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Language, ‘Native Agency’, and Missionary Control: Rufus Anderson’s Journey to India, 1854-5

  • Andrew Porter (a1)

Extract

In the early years of the modern missionary movement there were many influences which turned minds towards support for the general principle and practice of reliance on ‘native agency’. Strategies of conversion such as those of the London Missionary Society and the American Board of Commissioners for Foreign Missions at work in the Pacific, which aimed at kings or other influential local leaders, at least implicitly allotted important roles to the leadership and example of highly-placed converts. Awareness of the scale of the missionary task in densely-populated regions, contrasted with the limits of the western missionary input, pointed to the need for delegation as quickly as possible. The Serampore missionaries, Alexander Duff and Charles Gutzlaff, all travelled early down that road. Financial crisis – manifested either locally as Dr John Philip found in South Africa, or centrally as when the Church Missionary Society decided in the early 1840s to withdraw from the West Indies - prompted inevitable questions about the possibilities for deployment of local agents, who were far cheaper than Europeans.

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1 From an enormous literature, see, for example, Gunson, Niel, Messengers of Grace: Evangelical Missionaries in the South Seas 1797-1860 (Melbourne, 1978); Garrett, John, To Live Among the Stars: Christian Origins in Oceania (Geneva, 1982); Porter, Andrew, ‘British Missions, the Pacific and the American Connection: the career of William Ellis’, in Frost, Alan and Samson, Jane, eds, Pacific Empires: Essays in honour of Glyndwr Williams (Melbourne, 1999). pp. 193214. 30813.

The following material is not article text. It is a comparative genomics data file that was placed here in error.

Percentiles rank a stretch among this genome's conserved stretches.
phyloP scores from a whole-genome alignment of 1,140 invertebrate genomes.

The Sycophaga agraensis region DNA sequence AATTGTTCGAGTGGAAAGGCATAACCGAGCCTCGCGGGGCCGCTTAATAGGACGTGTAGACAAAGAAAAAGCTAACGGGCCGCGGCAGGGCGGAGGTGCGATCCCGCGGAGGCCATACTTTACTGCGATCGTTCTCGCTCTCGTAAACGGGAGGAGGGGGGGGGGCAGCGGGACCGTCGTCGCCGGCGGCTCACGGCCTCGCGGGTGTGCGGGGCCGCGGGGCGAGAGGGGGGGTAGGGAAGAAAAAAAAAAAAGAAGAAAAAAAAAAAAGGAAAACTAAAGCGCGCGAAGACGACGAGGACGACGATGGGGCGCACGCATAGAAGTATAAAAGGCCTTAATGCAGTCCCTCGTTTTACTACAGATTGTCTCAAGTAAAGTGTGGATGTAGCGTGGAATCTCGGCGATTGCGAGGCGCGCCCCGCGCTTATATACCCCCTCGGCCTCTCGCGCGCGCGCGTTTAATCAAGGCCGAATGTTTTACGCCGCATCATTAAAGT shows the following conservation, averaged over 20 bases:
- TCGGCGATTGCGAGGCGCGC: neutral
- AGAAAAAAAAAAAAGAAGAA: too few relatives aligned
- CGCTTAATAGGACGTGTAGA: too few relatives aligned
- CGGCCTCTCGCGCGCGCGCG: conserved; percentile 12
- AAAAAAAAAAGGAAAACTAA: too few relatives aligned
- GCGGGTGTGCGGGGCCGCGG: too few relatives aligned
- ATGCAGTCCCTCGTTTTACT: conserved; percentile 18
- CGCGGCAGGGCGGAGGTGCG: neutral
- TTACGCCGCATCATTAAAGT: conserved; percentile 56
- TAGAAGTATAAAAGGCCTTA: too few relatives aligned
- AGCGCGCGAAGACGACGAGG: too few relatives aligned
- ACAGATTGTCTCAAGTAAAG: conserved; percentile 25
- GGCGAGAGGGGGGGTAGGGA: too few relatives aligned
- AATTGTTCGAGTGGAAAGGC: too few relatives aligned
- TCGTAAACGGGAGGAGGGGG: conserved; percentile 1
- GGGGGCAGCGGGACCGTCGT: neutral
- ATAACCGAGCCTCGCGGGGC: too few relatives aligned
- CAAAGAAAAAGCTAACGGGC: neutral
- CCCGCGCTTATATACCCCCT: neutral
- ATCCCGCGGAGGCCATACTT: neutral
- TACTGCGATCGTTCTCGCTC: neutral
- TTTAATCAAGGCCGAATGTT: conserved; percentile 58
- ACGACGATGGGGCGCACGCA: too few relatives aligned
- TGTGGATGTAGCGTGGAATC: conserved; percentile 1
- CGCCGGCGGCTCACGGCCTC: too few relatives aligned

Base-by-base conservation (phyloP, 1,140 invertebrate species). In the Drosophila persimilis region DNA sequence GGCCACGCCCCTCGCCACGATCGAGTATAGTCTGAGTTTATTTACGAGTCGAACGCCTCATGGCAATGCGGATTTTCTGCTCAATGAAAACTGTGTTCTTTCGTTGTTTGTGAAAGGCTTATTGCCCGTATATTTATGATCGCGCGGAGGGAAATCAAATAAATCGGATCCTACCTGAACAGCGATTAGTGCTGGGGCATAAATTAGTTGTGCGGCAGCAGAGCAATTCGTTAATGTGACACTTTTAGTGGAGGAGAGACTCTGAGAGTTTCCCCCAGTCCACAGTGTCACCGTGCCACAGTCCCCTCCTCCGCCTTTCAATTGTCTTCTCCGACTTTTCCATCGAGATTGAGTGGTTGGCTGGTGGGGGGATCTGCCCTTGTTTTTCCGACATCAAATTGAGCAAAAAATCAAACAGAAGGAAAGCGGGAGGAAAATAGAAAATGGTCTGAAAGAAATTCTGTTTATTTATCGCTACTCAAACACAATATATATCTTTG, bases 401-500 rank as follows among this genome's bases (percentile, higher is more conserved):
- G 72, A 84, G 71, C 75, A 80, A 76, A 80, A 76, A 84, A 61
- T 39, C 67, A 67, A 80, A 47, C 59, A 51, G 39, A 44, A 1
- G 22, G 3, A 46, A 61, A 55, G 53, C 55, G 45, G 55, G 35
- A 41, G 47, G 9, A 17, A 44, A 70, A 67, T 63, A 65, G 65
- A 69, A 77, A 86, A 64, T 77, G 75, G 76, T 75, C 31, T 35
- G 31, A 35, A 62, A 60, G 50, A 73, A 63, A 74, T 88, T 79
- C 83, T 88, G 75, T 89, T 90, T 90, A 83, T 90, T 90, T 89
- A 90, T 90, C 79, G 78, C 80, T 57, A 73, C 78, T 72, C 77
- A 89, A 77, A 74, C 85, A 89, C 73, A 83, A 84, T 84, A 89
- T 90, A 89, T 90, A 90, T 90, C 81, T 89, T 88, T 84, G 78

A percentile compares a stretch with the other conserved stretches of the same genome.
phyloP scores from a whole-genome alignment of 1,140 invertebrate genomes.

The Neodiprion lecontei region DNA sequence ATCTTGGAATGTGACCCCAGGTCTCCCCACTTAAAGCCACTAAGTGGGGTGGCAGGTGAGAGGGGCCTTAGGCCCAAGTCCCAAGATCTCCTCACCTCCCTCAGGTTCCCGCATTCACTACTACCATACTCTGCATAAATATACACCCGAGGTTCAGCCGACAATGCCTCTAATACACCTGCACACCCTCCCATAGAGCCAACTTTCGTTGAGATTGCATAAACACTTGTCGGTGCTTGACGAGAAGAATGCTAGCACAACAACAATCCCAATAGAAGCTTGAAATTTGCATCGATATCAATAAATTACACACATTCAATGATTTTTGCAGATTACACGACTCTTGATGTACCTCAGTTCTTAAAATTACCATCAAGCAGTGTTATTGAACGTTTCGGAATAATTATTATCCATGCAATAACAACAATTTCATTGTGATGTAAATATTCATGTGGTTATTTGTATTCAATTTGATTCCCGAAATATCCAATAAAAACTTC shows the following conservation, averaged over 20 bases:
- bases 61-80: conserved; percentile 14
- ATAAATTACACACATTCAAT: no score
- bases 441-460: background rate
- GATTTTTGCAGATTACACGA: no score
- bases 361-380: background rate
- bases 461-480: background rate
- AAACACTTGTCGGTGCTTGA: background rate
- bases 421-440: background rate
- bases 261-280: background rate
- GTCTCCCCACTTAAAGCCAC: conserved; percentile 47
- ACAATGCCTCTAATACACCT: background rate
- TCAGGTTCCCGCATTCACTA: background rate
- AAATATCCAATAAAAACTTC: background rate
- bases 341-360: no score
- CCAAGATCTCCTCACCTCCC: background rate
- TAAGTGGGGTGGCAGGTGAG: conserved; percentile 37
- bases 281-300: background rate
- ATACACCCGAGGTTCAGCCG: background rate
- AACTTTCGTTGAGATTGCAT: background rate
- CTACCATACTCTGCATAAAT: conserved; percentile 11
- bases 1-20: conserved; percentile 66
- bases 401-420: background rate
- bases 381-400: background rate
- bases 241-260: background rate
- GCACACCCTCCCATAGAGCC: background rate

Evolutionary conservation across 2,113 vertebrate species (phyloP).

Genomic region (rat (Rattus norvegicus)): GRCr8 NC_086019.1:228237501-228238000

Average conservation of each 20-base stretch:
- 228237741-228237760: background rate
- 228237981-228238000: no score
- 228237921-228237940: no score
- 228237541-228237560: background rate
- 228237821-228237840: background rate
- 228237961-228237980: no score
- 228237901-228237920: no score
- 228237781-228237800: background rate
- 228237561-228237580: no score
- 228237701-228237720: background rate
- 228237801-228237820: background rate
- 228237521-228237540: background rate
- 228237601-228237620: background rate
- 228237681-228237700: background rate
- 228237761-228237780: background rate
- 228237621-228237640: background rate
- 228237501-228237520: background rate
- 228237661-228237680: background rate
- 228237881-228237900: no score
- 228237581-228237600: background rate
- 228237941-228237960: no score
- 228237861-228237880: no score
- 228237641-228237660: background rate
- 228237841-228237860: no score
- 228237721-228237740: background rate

2 Laird, M. A., Missionaries and Education in Bengal 1793-1837 (Oxford, 1972).

3 Ross, Andrew, John Philip (1775-1851): Missions, Race and Politics in South Africa (Aberdeen, 1986).

4 Williams, C. Peter, The Ideal of the Self-Governing Church: A Study in Victorian Missionary Strategy (Leiden, 1990), p. 4.

5 C. Peter Williams, The Ideal of the Self-Goveming Church, pp. 10–11.

6 Forman, Charles W., ‘A History of Foreign Mission Theory in America’, in Beaver, R. Pierce, ed., American Missions in Bicentennial Perspective (Pasadena, 1977), pp. 69140 ; Hutchison, William R., Errand to the World: American Protestant Thought and Foreign Missions (Chicago, 1987); Yates, T. E., Venn and Victorian Bishops Abroad (Uppsala and London, 1978); Shenk, Wilbert R., Henry Venn – Missionary Statesman (Mary Knoll, New York, 1983); Williams, Ideal of the Self-Goveming Church.

7 For a related argument, see Thompson, David M., ‘British Missionary Policy on the Indigenous Church: The Influence of Developments in Domestic Ecclesiology and Politics, North Atlantic Missiology Project [NAMP] Position Paper 38 (Cambridge, 1997).

8 This meeting was first examined by Wilbert Shenk, R. in his article, ‘Rufus Anderson and Henry Venn: a special relationship?’, IBMR, 5, 4 (1981), pp. 16872 ; Harvard University, Houghton Library, ABCFM Archive [hereafter ABC], ABC 30/12, Rufus Anderson’s Journal of a Visit to India 1854-5 (3 vols), 1, entries 16-17 August 1854. Publication of documents in this archive is by permission of the Houghton Library, Harvard University.